Author Topic: Thought on breaking in  (Read 2583 times)

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Tom L

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Re: Thought on breaking in
« Reply #15 on: February 13, 2020, 04:55:16 PM »
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I sometimes lightly go over the edges of the  gear teeth with 1500 grit sandpaper. The objective being to take off any flash and slightly bevel the edges. My theory being that doing so is a “acceleration” of the breaking in or out process, gear wise.  I have found this to loosen the trucks up and slightly decrease noise. It’s pretty subtle though.

As an experiment on a particularly noisy RS-1, I got pretty aggressive, and beveled them quite a bit. It did help make it quieter, but the bigger culprit in this case, was the alignment between the worm gear and the main gear.

Tom L
Wellington CO

Mark W

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Re: Thought on breaking in
« Reply #16 on: February 13, 2020, 05:29:26 PM »
+1
Make sure to use your CG N Scale Assembly Trays for part management!  :D  ;)


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NorsemanJack

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Re: Thought on breaking in
« Reply #17 on: February 13, 2020, 08:06:51 PM »
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Yep.  Without that tray there would be no way of knowing how to put that thing back together....   :lol:

peteski

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Re: Thought on breaking in
« Reply #18 on: February 13, 2020, 08:19:30 PM »
+2
Yep.  Without that tray there would be no way of knowing how to put that thing back together....   :lol:

I don't need no stinkin' trays!  Real men don't use those!    :D ;) :trollface:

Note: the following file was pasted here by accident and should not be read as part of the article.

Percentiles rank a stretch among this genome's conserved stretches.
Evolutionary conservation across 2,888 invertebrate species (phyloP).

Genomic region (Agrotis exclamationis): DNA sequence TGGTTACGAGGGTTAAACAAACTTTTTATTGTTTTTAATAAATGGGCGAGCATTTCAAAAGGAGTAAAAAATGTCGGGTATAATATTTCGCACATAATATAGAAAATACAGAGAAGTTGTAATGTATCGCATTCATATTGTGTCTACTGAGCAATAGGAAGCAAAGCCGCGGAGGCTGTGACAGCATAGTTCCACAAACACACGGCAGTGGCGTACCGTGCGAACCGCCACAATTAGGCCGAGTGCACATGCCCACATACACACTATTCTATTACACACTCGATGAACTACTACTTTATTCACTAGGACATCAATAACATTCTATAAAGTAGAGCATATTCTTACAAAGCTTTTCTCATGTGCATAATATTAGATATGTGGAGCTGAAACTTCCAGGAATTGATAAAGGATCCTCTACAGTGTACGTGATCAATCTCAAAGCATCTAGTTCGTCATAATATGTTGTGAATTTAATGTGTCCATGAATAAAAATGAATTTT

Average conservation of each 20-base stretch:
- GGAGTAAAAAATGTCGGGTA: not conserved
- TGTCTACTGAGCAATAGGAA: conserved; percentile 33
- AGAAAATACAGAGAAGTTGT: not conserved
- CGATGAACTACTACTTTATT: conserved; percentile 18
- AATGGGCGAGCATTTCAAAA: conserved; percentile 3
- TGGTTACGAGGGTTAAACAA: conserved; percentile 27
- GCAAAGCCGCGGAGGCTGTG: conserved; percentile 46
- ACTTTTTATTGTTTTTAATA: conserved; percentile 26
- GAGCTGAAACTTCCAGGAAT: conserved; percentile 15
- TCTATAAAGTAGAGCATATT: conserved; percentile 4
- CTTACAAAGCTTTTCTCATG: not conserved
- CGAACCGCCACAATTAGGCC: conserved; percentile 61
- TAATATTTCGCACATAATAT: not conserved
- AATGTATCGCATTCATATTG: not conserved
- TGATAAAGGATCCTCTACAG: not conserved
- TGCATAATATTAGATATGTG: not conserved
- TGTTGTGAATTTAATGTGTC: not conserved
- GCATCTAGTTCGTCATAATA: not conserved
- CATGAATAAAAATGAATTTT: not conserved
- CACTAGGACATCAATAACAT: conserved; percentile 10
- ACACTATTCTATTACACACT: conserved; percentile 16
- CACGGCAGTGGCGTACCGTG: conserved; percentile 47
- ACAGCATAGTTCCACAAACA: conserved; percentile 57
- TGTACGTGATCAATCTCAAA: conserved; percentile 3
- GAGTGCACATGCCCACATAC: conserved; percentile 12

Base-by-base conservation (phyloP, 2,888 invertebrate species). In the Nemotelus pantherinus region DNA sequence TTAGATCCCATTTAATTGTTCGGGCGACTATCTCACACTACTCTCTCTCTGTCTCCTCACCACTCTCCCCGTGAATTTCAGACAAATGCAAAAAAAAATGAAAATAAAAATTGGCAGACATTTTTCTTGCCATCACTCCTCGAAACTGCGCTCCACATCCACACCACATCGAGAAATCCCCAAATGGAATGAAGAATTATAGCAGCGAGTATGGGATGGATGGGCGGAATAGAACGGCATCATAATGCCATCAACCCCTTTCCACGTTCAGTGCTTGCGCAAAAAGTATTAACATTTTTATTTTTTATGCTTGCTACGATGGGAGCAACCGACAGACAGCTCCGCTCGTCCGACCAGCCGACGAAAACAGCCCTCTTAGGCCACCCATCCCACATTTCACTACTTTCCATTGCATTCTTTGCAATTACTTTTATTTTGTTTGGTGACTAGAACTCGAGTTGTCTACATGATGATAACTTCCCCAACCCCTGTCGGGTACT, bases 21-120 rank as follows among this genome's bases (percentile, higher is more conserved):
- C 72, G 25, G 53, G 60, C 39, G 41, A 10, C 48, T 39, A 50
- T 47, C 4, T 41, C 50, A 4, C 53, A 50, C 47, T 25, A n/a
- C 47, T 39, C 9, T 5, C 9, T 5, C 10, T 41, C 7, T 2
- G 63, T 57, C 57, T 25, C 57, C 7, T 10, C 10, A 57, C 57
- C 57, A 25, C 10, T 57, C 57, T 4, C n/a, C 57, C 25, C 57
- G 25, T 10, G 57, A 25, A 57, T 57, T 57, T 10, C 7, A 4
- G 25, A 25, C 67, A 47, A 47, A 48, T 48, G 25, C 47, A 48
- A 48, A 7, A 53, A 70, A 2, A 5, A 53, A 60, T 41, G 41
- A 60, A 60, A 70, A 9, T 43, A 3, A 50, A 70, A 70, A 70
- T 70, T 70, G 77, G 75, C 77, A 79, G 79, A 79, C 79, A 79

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wazzou

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Re: Thought on breaking in
« Reply #19 on: February 13, 2020, 10:11:35 PM »
+1
I happen to think it's a useful product @Mark W and if I were in taking apart Lokie mode, I'd use it.
Bryan

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peteski

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Re: Thought on breaking in
« Reply #20 on: February 13, 2020, 11:31:13 PM »
+1
I happen to think it's a useful product @Mark W and if I were in taking apart Lokie mode, I'd use it.

I agree - I was joking.
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nkalanaga

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Re: Thought on breaking in
« Reply #21 on: February 14, 2020, 01:56:05 AM »
+1
Even if you don't need it to remember how to put the thing back together, it looks like a good way to keep from losing a part.  Even the experts run that risk.
N Kalanaga
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Ed Kapuscinski

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Re: Thought on breaking in
« Reply #22 on: February 14, 2020, 10:03:38 AM »
+2
Well, yeah, I always degrease a new locomotive, then relube with Labelle*.